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My Favorite Protein

Human Pepsin A

Figure 1. Pepsin complexed around pepstatin
Source: Protein Data Bank


         Pepsin terms a small group of gastric proteases that are active in acidic environments with a pH between 1 and 5. Its name comes from the Greek word pepsis, which means to digest. The most studied and commercially available form of pepsin is porcine pepsin A, isolated from the gastric mucosa of a pig. Pepsin is not directly formed after translation of its coding mRNA, but instead begins as a zymogen, or an inactive precursor. This preliminary, inactive form that is initially translated is called pepsinogen. The activation of pepsinogen is accomplished by lowering the pH below 4.5, which leads to a cascade of changes in bond structure, as shown in Figure 2 below, and yields the enzyme pepsin. The first step is reversable, however once the protein has progressed beyond step II, the protein cannot revert back to the inactive pepsinogen. (James and Sielecki, 1986)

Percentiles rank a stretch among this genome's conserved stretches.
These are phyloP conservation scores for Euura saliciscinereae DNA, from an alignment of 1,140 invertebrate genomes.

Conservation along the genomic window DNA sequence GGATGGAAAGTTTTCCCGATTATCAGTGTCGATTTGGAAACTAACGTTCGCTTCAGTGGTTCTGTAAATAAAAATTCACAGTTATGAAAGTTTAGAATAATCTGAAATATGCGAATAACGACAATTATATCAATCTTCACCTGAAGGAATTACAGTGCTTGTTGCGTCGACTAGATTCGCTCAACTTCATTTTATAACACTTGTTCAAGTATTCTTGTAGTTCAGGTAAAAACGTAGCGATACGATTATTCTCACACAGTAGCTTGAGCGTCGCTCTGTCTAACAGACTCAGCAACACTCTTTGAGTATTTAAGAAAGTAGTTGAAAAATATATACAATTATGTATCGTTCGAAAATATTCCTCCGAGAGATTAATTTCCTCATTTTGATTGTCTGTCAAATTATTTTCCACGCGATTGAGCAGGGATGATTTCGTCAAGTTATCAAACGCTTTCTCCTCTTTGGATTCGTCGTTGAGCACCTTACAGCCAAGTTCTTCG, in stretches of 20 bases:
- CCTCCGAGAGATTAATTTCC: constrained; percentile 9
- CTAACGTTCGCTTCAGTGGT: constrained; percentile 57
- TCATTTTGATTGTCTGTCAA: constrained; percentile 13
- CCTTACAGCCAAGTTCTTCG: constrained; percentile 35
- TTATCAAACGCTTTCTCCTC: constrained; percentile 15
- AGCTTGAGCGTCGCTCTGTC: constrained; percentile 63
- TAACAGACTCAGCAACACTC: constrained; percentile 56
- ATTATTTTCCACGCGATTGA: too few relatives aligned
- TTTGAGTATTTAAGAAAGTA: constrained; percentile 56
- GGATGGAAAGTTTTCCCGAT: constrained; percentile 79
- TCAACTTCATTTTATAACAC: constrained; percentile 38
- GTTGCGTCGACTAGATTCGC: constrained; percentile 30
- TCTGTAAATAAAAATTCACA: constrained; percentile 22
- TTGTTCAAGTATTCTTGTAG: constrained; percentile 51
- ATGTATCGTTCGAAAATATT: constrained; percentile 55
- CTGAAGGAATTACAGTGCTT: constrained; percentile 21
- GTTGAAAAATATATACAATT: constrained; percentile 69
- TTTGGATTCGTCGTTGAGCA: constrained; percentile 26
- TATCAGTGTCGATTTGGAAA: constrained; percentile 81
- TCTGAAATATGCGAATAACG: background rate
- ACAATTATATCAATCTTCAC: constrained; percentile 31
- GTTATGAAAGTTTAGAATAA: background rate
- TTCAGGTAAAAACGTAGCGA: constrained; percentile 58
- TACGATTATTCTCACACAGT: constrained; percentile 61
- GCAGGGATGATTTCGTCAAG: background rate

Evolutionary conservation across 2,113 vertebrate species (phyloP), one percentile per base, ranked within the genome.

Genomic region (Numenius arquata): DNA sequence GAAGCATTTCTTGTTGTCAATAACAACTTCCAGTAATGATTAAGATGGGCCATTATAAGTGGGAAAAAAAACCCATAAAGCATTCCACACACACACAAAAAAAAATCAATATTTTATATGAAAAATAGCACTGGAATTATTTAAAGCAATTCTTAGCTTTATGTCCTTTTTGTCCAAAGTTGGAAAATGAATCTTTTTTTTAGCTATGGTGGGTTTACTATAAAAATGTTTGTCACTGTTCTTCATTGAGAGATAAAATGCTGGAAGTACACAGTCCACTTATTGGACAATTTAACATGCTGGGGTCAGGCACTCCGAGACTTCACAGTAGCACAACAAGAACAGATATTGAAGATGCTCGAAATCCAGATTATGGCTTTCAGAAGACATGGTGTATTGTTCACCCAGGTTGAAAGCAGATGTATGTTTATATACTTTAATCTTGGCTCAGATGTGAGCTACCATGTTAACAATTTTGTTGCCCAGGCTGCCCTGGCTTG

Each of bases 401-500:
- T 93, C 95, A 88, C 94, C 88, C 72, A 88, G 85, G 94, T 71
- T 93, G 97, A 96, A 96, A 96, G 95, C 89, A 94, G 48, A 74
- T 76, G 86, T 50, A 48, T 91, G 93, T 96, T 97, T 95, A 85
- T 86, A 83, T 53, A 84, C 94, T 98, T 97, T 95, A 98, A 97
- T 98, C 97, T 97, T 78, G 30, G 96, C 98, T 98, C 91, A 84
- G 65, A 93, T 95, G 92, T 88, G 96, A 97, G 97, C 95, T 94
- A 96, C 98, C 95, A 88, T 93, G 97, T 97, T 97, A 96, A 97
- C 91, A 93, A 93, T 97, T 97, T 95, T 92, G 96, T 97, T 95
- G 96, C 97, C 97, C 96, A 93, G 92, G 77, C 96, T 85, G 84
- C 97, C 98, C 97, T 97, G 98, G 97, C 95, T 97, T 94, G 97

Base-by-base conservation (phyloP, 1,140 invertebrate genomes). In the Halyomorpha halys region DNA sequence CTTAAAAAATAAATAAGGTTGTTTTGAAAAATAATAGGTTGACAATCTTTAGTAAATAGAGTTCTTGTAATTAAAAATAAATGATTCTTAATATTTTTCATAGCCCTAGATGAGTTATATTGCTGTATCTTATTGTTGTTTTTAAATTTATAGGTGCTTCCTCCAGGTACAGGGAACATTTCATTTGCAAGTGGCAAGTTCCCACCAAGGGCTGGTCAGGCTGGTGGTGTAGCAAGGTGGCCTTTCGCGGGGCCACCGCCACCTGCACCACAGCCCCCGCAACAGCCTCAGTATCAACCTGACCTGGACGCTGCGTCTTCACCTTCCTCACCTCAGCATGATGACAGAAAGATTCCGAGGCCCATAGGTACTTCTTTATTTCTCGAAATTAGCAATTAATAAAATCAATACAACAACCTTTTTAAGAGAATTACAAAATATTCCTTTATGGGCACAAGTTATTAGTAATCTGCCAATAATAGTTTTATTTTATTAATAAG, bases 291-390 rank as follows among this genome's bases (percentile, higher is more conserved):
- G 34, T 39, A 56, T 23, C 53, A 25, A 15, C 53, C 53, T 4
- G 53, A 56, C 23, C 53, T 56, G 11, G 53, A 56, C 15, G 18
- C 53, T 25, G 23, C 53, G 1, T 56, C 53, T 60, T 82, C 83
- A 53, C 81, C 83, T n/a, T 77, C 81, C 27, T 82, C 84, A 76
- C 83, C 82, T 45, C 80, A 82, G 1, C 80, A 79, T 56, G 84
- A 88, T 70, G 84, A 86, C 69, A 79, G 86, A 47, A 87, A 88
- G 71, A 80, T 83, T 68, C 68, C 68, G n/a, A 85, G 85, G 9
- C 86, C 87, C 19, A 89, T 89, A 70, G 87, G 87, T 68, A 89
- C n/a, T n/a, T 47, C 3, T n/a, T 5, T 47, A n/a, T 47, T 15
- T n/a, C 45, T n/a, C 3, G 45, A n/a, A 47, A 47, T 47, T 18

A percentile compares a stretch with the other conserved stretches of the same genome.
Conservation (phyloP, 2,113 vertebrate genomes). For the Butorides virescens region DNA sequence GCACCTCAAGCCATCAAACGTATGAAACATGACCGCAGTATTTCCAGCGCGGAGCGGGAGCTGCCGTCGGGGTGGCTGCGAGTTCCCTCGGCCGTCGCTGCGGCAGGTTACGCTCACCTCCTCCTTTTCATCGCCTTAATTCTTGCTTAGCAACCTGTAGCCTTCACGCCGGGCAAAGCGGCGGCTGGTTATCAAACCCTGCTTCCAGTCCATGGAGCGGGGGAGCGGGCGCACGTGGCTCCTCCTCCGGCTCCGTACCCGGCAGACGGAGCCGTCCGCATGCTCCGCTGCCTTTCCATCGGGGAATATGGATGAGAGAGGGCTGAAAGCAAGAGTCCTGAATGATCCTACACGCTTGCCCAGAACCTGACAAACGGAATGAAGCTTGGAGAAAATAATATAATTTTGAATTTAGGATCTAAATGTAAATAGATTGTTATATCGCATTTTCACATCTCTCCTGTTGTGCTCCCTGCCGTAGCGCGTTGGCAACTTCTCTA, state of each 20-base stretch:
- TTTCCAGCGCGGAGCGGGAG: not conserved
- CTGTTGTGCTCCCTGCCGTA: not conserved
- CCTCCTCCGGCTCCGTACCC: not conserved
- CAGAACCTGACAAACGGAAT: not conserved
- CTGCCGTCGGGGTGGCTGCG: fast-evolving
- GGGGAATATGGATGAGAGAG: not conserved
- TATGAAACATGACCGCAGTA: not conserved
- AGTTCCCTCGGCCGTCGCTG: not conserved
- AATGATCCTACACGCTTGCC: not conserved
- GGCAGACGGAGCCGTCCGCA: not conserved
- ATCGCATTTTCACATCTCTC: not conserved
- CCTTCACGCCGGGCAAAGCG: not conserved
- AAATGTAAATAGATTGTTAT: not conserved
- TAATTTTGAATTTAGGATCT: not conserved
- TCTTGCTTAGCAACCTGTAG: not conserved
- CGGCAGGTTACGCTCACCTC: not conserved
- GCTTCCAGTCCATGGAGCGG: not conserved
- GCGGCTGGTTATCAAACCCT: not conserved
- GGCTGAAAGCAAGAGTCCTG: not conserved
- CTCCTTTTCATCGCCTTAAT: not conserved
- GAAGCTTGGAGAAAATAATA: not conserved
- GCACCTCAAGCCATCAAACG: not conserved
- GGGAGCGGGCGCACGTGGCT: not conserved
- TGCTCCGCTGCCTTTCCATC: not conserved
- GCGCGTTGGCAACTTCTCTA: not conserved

Figure 2. Proposed steps in the activation of pepsinogen into pepsin. Note that pepsin ends up with 44 amino acids less than pepsinogen, left out of the final enzyme after step IV.
Source: James and Sielecki, 1986


Figure 3. Amino acid sequence and overall makeup of porcine pepsin A
Source: Tang, et al. 1973

         Porcine Pepsin A has a molecular weight of 36,000 Da and is made up of 327 amino acids. The protein is made up of two domains with intracellular symmetry, as observed in other aspartyl proteases. It has been proposed by that this structure is due to a duplication of a gene corresponding to a pair of identical precursor proteins that fused to form the pepsin we find today. Support for this theory has come from the finding that the aspartic proteinases of the human immunodeficiency virus (HIV-1) and the Rous sarcoma virus (RSV) are dimeric proteins in which two separate subunits correspond to the lobes of pepsin. (Pearl and Taylor, 1987)